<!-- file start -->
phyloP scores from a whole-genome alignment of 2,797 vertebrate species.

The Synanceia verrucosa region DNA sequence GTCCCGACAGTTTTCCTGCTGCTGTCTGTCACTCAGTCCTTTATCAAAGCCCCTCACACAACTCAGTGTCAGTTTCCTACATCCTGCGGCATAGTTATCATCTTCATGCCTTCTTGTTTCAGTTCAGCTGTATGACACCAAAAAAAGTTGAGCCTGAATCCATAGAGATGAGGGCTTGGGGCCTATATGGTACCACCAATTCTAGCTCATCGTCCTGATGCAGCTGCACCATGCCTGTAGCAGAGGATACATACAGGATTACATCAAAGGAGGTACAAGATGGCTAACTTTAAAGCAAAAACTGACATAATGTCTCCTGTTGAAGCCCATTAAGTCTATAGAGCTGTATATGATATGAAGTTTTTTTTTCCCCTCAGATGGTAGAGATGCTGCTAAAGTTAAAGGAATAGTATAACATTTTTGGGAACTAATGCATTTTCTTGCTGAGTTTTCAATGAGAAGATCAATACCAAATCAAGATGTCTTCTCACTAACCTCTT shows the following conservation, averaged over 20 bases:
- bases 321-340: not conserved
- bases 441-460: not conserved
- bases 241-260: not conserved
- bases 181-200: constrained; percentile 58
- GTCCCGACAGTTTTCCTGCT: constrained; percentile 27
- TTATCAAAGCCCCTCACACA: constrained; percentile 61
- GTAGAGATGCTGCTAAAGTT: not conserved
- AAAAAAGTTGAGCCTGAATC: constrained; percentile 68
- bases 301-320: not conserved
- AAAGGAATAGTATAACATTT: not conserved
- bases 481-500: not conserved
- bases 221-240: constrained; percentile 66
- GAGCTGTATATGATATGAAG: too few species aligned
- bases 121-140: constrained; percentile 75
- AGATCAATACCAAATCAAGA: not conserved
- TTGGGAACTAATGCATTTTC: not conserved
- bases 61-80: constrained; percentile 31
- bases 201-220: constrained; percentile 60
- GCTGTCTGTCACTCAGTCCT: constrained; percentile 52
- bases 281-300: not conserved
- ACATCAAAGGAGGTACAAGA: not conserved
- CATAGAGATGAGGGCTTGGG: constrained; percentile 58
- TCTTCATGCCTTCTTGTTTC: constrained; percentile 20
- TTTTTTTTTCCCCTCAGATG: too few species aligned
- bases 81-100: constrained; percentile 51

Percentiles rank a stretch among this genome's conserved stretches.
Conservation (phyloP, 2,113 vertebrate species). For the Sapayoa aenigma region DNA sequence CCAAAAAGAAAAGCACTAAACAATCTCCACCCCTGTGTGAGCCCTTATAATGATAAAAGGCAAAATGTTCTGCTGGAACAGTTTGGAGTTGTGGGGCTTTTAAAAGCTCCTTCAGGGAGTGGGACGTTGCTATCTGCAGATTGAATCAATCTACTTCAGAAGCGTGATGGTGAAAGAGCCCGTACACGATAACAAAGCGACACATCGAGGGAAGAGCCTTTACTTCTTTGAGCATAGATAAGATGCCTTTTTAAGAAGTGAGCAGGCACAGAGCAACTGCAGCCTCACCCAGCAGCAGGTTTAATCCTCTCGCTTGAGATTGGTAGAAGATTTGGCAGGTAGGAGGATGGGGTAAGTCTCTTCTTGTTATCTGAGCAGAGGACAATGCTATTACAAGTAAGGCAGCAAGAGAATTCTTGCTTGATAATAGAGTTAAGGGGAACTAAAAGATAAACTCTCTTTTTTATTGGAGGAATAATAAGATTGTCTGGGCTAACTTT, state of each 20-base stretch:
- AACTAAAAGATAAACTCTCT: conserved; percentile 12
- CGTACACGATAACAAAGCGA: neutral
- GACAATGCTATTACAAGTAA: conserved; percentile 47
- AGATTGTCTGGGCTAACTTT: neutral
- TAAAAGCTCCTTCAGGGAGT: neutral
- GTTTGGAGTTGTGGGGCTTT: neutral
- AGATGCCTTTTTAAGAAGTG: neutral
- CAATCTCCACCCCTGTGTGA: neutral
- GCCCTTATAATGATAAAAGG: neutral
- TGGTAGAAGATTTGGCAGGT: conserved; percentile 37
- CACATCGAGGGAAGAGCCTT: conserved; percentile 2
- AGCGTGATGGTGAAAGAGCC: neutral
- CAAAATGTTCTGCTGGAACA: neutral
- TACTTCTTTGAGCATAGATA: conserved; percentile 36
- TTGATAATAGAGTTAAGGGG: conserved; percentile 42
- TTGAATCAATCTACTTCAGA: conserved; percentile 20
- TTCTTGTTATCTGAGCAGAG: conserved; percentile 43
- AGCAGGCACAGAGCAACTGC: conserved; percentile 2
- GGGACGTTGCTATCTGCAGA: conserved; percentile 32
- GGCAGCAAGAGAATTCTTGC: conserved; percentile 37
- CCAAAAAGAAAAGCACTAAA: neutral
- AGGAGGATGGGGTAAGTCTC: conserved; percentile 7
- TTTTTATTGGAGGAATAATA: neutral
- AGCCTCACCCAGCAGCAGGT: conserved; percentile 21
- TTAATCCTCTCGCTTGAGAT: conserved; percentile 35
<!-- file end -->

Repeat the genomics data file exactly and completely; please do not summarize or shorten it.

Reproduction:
phyloP scores from a whole-genome alignment of 2,797 vertebrate species.

The Synanceia verrucosa region DNA sequence GTCCCGACAGTTTTCCTGCTGCTGTCTGTCACTCAGTCCTTTATCAAAGCCCCTCACACAACTCAGTGTCAGTTTCCTACATCCTGCGGCATAGTTATCATCTTCATGCCTTCTTGTTTCAGTTCAGCTGTATGACACCAAAAAAAGTTGAGCCTGAATCCATAGAGATGAGGGCTTGGGGCCTATATGGTACCACCAATTCTAGCTCATCGTCCTGATGCAGCTGCACCATGCCTGTAGCAGAGGATACATACAGGATTACATCAAAGGAGGTACAAGATGGCTAACTTTAAAGCAAAAACTGACATAATGTCTCCTGTTGAAGCCCATTAAGTCTATAGAGCTGTATATGATATGAAGTTTTTTTTTCCCCTCAGATGGTAGAGATGCTGCTAAAGTTAAAGGAATAGTATAACATTTTTGGGAACTAATGCATTTTCTTGCTGAGTTTTCAATGAGAAGATCAATACCAAATCAAGATGTCTTCTCACTAACCTCTT shows the following conservation, averaged over 20 bases:
- bases 321-340: not conserved
- bases 441-460: not conserved
- bases 241-260: not conserved
- bases 181-200: constrained; percentile 58
- GTCCCGACAGTTTTCCTGCT: constrained; percentile 27
- TTATCAAAGCCCCTCACACA: constrained; percentile 61
- GTAGAGATGCTGCTAAAGTT: not conserved
- AAAAAAGTTGAGCCTGAATC: constrained; percentile 68
- bases 301-320: not conserved
- AAAGGAATAGTATAACATTT: not conserved
- bases 481-500: not conserved
- bases 221-240: constrained; percentile 66
- GAGCTGTATATGATATGAAG: too few species aligned
- bases 121-140: constrained; percentile 75
- AGATCAATACCAAATCAAGA: not conserved
- TTGGGAACTAATGCATTTTC: not conserved
- bases 61-80: constrained; percentile 31
- bases 201-220: constrained; percentile 60
- GCTGTCTGTCACTCAGTCCT: constrained; percentile 52
- bases 281-300: not conserved
- ACATCAAAGGAGGTACAAGA: not conserved
- CATAGAGATGAGGGCTTGGG: constrained; percentile 58
- TCTTCATGCCTTCTTGTTTC: constrained; percentile 20
- TTTTTTTTTCCCCTCAGATG: too few species aligned
- bases 81-100: constrained; percentile 51

Percentiles rank a stretch among this genome's conserved stretches.
Conservation (phyloP, 2,113 vertebrate species). For the Sapayoa aenigma region DNA sequence CCAAAAAGAAAAGCACTAAACAATCTCCACCCCTGTGTGAGCCCTTATAATGATAAAAGGCAAAATGTTCTGCTGGAACAGTTTGGAGTTGTGGGGCTTTTAAAAGCTCCTTCAGGGAGTGGGACGTTGCTATCTGCAGATTGAATCAATCTACTTCAGAAGCGTGATGGTGAAAGAGCCCGTACACGATAACAAAGCGACACATCGAGGGAAGAGCCTTTACTTCTTTGAGCATAGATAAGATGCCTTTTTAAGAAGTGAGCAGGCACAGAGCAACTGCAGCCTCACCCAGCAGCAGGTTTAATCCTCTCGCTTGAGATTGGTAGAAGATTTGGCAGGTAGGAGGATGGGGTAAGTCTCTTCTTGTTATCTGAGCAGAGGACAATGCTATTACAAGTAAGGCAGCAAGAGAATTCTTGCTTGATAATAGAGTTAAGGGGAACTAAAAGATAAACTCTCTTTTTTATTGGAGGAATAATAAGATTGTCTGGGCTAACTTT, state of each 20-base stretch:
- AACTAAAAGATAAACTCTCT: conserved; percentile 12
- CGTACACGATAACAAAGCGA: neutral
- GACAATGCTATTACAAGTAA: conserved; percentile 47
- AGATTGTCTGGGCTAACTTT: neutral
- TAAAAGCTCCTTCAGGGAGT: neutral
- GTTTGGAGTTGTGGGGCTTT: neutral
- AGATGCCTTTTTAAGAAGTG: neutral
- CAATCTCCACCCCTGTGTGA: neutral
- GCCCTTATAATGATAAAAGG: neutral
- TGGTAGAAGATTTGGCAGGT: conserved; percentile 37
- CACATCGAGGGAAGAGCCTT: conserved; percentile 2
- AGCGTGATGGTGAAAGAGCC: neutral
- CAAAATGTTCTGCTGGAACA: neutral
- TACTTCTTTGAGCATAGATA: conserved; percentile 36
- TTGATAATAGAGTTAAGGGG: conserved; percentile 42
- TTGAATCAATCTACTTCAGA: conserved; percentile 20
- TTCTTGTTATCTGAGCAGAG: conserved; percentile 43
- AGCAGGCACAGAGCAACTGC: conserved; percentile 2
- GGGACGTTGCTATCTGCAGA: conserved; percentile 32
- GGCAGCAAGAGAATTCTTGC: conserved; percentile 37
- CCAAAAAGAAAAGCACTAAA: neutral
- AGGAGGATGGGGTAAGTCTC: conserved; percentile 7
- TTTTTATTGGAGGAATAATA: neutral
- AGCCTCACCCAGCAGCAGGT: conserved; percentile 21
- TTAATCCTCTCGCTTGAGAT: conserved; percentile 35